This weekend was completely dedicated to getting the kids outdoors. It was my daughter's turn first, and we crafted bowhunting plans throughout the week for a Friday afternoon adventure. I had the truck loaded up with the few necessities required so when she hopped off of the school bus all that was left to do was change clothes and hit the road.

A short drive later we arrived at the farm where three weeks earlier a ground blind, some corn, a trail camera and a little wishful thinking were all set up. A quick conversation with the landowner raised hopes as he had been seeing deer in the field somewhat regularly. The wind was favorable and the light drizzle couldn't dampen the excitement as we came around the barn to see a deer feeding a few hundred yards away.

We eased along the fence row with the wind in our face and the deer oblivious. It stood between us and the ground blind so we decided to try to make a stalk. There was a one in a million chance that this deer was blind and wouldn't pick us off, so after a quick conference we dropped our gear and began the stalk. Ainsley was tight to my side checking the rangefinder to let me know the distance. At 120 yards, she wondered if we were in range.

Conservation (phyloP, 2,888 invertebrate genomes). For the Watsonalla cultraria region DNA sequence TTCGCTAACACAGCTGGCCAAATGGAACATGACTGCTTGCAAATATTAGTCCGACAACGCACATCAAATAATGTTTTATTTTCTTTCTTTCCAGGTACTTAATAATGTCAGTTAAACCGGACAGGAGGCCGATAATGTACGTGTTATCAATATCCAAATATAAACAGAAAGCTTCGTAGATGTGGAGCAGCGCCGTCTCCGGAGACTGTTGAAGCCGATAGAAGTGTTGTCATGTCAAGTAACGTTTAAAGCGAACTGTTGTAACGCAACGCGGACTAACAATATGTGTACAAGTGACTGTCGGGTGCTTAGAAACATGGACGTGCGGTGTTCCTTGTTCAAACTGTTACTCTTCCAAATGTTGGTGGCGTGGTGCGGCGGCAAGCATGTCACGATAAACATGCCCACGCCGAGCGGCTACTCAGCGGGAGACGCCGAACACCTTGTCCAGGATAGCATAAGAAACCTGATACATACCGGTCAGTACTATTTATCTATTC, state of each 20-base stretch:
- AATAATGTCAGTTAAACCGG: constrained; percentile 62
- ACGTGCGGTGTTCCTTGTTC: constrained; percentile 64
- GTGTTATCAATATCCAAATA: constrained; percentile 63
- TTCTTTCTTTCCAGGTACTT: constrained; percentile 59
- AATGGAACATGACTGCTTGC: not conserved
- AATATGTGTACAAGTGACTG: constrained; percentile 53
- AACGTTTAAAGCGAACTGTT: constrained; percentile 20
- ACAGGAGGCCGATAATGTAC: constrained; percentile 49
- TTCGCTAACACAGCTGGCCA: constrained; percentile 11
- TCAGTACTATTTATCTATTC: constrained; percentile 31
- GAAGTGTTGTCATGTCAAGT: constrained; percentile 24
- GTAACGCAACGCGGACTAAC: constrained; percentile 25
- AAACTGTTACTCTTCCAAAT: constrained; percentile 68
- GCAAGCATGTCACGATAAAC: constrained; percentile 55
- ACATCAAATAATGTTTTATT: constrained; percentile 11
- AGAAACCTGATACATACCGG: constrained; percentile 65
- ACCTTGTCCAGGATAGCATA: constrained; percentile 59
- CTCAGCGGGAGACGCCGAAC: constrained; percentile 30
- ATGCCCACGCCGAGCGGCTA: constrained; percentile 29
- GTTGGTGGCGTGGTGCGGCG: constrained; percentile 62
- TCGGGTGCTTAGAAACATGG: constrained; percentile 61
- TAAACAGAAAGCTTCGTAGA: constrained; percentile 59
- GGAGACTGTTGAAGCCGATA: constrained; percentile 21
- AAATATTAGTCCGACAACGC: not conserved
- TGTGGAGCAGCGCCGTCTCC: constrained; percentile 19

"Not quite yet. We need to get closer." We conferred again, then slowly pressed forward, low to the ground and moving only when the deer would face away from us. 80 yards was the next distance check and I could see the excitement in her eyes. For a moment, I thought this might actually happen! Those thoughts quickly faded as the deer looked our direction, wondering where the two camouflage blobs in the field came from. It raised it's tail, flagged it back and forth a few times, then calmly trotted off into the woods. We sat in the open field, smiled and fist-bumped from the fun we just experienced and headed to the blind where snacks became the priority.

A short time later we spotted our deer again as he returned to the field to feed some more. Ainsley's attention was as sharp as ever. She quickly resumed her job as the rangefinder consultant marking him at close to 100 yards. 

Both of our hopes were high as the deer was now grazing his way closer to the blind. Maybe this is going to work after all.

However as things often do, the script that was written wasn't matching up with what we were wanting. The button buck never came closer that 79 yards before he casually worked back into the woods with a belly full of alfalfa.

A mole that entered and exited the blind all afternoon kept us entertained while the deer were feeding elsewhere. We hunted until dark without spotting another deer, but the time spent together was perfect. We talked about whatever it was we decided to talk about. Some silly stuff, some serious stuff, it didn't really matter. We just got to spend some time together and that was really the important accomplishment that day. These simple times won't last so I will strive to make the most of the opportunities as often as I can.